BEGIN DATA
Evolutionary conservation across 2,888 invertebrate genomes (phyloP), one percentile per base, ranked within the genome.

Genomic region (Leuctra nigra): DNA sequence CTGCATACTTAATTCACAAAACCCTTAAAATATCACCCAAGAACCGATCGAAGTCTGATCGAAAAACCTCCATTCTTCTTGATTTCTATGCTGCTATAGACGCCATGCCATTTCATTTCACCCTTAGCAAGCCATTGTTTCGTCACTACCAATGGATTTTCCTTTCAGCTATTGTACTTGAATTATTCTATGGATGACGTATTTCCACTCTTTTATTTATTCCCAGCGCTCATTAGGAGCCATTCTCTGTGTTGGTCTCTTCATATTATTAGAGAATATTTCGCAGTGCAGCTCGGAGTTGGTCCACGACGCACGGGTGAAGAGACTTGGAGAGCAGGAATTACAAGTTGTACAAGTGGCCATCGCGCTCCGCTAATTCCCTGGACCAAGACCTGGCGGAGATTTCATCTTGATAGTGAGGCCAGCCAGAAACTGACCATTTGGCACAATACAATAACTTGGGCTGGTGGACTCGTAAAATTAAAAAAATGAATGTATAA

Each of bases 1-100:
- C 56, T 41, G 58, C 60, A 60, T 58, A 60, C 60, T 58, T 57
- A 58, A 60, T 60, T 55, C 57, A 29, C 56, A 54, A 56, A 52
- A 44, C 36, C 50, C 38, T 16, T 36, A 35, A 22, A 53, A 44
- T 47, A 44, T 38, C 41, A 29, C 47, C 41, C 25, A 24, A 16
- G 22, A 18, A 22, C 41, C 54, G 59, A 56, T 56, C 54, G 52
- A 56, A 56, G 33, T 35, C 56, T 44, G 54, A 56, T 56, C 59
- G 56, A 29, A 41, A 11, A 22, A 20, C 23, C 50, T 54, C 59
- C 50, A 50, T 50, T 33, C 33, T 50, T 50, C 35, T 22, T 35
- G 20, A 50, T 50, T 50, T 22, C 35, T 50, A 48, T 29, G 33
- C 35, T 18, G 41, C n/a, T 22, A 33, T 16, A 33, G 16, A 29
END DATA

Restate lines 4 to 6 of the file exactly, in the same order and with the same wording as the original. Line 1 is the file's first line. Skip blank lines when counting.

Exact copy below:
- C 56, T 41, G 58, C 60, A 60, T 58, A 60, C 60, T 58, T 57
- A 58, A 60, T 60, T 55, C 57, A 29, C 56, A 54, A 56, A 52
- A 44, C 36, C 50, C 38, T 16, T 36, A 35, A 22, A 53, A 44